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on 24 November 2012
This is a wonderful edition of a classic novel, beautifully produced and presented. I was pleasantly surprised at how well this hardback book was packaged; it comes in a sturdy, red slipcase which is in turn housed in a nice, protective box. You would have to be extremely unlucky for this to be damaged in transit.

I don't really have much more to add to existing reviews, except to say that this really is a must-have edition if you are a collector or even if you just like the novel. I already have two other copies of Dracula and purchased this as an investment as it is sure to become a sought after item in years to come. I think this quality product is well worth the asking price.

Please take a look at the photos I submitted to get a better idea of what is included in this beautiful package.
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on 14 January 2011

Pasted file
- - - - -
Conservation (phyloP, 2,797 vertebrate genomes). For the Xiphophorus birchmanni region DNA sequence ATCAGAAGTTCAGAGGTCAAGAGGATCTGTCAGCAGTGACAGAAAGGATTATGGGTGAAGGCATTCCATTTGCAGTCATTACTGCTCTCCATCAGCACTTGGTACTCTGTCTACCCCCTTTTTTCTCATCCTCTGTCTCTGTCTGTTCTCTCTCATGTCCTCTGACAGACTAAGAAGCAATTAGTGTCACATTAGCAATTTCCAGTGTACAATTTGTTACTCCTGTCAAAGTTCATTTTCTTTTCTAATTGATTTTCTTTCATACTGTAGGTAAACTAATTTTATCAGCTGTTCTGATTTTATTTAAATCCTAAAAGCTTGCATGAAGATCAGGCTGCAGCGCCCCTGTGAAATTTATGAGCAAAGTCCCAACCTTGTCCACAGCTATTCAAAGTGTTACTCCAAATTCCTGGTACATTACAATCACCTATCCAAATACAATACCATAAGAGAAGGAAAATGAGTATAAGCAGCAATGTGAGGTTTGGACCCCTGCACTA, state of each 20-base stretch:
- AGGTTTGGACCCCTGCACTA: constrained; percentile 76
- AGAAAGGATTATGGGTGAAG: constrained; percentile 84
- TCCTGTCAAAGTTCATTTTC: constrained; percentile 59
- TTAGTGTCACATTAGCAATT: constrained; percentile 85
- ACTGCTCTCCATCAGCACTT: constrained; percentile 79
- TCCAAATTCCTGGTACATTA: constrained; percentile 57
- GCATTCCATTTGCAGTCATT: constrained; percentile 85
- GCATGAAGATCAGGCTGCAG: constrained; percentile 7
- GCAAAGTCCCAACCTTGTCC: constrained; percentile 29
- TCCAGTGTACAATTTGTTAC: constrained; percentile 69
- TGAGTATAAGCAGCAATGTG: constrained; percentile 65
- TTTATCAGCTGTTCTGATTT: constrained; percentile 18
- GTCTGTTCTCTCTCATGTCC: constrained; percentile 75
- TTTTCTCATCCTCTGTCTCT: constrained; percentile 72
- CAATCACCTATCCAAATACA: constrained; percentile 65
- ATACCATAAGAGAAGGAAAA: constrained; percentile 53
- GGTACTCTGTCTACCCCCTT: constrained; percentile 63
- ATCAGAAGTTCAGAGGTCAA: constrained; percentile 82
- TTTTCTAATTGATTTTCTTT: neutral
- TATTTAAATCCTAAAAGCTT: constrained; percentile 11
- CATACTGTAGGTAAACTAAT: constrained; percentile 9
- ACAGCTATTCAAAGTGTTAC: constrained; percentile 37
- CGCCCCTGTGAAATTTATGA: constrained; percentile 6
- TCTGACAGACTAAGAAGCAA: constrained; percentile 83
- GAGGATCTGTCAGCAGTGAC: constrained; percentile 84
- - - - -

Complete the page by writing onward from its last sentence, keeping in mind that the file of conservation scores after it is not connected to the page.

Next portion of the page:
i downloaded this ebook as an excuse to play with my new prezzie!! and because it was free, after it was downloaded i read it first out of all the downloaded books mainly to get it "out the way" how wrong was i!!! this is probally one of the best books i have ever read the whole story builds pace as you go along and the last third i could not put down anyone out there want a fun very well written brilliant story read this
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The font does not appear to be larger than usual in this book but it is printed on smooth white pages which helps it to stand out and there is a space between each paragraph. It is better than peering at minute text on the yellowish rough pages that cheaper books seem to come with so it was definitely worth paying a little more for this edition, plus the cover appealed to me more than a ghoulish alternative. It is slightly larger than an average paperback. There are so many vampire themed books about now that it is time that we read the original one! One of an interesting selection of esoteric books in the Forgotten Books collection.
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on 1 December 2014